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Homebuilders just saw the strongest June sales since the last housing boom, as pandemic pushes more buyers to the suburbs
A construction worker wearing a protective mask moves bricks to the back of a house as they resume construction on a home in Bloomfield Hills, Michigan, May 7, 2020.
Emily Elconin | Bloomberg via Getty Images
It is the perfect storm for the nation’s homebuilders. A sharp decline in the supply of existing homes for sale, increasing consumer preference for brand-new, high-tech homes with all the amenities for working and schooling, as well as an accelerating flight to the suburbs and exurbs made for remarkable housing demand in June.
While the official government count isn’t out until the end of the month, sales of newly built homes jumped 55% annually in June, according to a monthly survey by John Burns Real Estate Consulting, which has historically mirrored the U.S. Census report. It was the largest annual gain since homebuilding began again following the epic housing crash a decade ago.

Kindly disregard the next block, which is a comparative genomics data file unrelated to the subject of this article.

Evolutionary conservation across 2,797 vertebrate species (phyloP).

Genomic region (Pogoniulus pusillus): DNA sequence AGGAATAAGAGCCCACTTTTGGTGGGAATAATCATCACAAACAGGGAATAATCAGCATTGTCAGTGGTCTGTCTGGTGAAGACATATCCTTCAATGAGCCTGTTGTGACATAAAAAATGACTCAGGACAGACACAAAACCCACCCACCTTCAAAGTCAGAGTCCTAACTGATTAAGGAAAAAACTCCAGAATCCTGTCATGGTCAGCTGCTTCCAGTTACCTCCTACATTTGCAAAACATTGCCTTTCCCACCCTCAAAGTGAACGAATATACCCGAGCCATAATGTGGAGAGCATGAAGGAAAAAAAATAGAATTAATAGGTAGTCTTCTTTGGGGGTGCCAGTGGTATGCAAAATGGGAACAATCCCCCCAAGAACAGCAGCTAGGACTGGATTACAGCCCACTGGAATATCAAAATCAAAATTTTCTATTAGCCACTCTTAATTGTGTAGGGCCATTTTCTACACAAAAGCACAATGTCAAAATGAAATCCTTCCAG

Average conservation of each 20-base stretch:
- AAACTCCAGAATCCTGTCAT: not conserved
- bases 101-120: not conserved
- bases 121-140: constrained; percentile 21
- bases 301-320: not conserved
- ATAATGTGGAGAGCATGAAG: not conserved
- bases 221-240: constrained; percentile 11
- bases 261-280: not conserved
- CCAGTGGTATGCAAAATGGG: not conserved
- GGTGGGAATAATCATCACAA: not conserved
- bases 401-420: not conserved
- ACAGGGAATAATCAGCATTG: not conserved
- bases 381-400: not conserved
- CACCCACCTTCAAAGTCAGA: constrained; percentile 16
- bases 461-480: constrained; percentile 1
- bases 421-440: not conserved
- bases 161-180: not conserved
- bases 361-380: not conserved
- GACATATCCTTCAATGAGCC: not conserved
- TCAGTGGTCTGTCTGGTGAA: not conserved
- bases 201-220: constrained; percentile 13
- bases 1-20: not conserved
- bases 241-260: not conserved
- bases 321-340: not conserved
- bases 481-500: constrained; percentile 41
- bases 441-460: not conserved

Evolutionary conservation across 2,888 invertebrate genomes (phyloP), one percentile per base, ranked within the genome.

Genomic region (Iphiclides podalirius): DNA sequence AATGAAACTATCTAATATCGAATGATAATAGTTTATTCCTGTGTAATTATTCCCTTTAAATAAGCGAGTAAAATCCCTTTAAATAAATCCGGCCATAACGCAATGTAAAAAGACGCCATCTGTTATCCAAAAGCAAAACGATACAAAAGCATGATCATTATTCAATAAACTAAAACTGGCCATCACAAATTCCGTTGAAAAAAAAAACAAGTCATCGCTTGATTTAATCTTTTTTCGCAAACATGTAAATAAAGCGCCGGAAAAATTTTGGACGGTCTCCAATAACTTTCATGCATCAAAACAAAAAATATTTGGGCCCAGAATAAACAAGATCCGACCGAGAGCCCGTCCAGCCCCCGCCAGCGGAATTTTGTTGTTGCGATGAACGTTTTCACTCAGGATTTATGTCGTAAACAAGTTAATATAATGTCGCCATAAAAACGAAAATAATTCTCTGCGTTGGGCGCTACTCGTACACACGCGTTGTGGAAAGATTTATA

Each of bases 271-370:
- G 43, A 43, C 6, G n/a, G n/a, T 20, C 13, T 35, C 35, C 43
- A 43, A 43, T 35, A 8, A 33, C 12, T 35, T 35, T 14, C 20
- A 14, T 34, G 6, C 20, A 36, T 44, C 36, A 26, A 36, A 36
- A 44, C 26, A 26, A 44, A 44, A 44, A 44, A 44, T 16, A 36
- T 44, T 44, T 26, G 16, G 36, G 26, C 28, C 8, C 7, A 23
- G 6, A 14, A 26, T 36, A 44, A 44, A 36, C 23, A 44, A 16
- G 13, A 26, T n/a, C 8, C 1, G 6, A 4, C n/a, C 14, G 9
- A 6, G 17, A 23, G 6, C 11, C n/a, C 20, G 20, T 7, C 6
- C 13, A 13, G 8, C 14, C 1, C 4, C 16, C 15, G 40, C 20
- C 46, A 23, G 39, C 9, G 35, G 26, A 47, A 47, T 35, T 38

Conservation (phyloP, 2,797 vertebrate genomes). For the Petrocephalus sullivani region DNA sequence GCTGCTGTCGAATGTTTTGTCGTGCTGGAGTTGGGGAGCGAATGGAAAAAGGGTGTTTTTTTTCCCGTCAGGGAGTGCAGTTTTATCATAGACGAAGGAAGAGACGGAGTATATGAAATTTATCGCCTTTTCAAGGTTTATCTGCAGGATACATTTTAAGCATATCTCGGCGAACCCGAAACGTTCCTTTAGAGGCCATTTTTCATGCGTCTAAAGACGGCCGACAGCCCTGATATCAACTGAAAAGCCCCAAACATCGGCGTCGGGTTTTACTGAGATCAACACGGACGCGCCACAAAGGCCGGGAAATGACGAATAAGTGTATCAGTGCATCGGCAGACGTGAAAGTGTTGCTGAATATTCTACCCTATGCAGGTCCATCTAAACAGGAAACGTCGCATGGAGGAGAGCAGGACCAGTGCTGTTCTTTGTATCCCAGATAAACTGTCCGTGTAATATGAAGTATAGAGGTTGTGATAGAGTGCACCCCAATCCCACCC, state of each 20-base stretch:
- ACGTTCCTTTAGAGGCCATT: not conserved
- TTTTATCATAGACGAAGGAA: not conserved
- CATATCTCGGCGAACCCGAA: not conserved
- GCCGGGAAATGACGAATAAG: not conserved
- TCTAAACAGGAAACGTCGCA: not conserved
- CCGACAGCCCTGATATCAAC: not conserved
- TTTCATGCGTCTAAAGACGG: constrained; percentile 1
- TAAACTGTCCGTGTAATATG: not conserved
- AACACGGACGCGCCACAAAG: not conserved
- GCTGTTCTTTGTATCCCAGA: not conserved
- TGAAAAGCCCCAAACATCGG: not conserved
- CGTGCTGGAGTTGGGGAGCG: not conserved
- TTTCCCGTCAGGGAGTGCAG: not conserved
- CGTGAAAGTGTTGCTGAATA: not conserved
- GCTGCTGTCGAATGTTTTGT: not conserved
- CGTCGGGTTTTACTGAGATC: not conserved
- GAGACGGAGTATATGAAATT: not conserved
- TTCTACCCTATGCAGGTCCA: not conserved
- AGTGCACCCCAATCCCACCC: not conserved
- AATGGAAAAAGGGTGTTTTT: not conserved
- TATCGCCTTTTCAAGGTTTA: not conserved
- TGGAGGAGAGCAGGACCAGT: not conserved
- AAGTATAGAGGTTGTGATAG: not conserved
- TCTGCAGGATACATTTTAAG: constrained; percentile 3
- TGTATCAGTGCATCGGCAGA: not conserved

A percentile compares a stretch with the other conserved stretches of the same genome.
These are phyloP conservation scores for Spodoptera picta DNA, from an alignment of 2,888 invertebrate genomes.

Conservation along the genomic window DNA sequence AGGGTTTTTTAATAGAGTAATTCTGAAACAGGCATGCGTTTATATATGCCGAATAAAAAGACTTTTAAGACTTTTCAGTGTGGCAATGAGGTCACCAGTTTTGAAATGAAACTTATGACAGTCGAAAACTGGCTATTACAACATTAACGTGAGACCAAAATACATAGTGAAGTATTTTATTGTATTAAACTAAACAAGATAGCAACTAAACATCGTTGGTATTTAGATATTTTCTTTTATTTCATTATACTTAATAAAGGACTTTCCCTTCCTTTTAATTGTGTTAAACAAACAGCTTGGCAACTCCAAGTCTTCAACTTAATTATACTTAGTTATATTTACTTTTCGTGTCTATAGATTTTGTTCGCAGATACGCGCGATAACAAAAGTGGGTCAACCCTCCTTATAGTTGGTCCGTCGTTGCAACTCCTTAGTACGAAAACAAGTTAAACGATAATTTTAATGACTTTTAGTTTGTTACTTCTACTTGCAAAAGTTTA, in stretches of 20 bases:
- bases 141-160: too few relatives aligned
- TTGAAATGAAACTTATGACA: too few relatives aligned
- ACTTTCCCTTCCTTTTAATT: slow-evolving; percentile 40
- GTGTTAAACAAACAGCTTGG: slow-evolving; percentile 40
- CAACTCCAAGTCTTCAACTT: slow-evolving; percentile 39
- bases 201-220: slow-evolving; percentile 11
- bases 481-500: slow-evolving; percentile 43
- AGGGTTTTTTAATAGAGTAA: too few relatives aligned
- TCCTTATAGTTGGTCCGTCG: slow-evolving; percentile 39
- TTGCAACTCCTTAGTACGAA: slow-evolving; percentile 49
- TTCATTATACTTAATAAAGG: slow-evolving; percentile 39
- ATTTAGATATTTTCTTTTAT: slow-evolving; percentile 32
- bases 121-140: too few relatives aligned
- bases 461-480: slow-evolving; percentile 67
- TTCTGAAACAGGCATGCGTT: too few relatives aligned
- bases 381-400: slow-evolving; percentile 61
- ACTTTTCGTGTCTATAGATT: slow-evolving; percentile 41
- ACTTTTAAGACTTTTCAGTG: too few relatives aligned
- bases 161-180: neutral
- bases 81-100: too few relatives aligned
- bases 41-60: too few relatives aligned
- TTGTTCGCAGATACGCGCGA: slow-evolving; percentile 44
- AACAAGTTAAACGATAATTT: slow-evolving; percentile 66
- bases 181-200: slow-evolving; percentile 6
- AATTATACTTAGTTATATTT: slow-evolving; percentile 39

It is also the highest pace of sales growth since the height of the unprecedented housing boom in 2005. That expansion was driven by negligent lending in the subprime mortgage market. This boom appears to be driven by the coronavirus pandemic.
“The anecdotal evidence is overwhelming. Sales in the distant commuter areas are the most robust,” said John Burns, founder and CEO of JBRC. “I believe a lot of computer-oriented people have proven to their co-workers that they can be productive from home, and have sensed, or officially been given the green light, to work from home at least a significant portion of t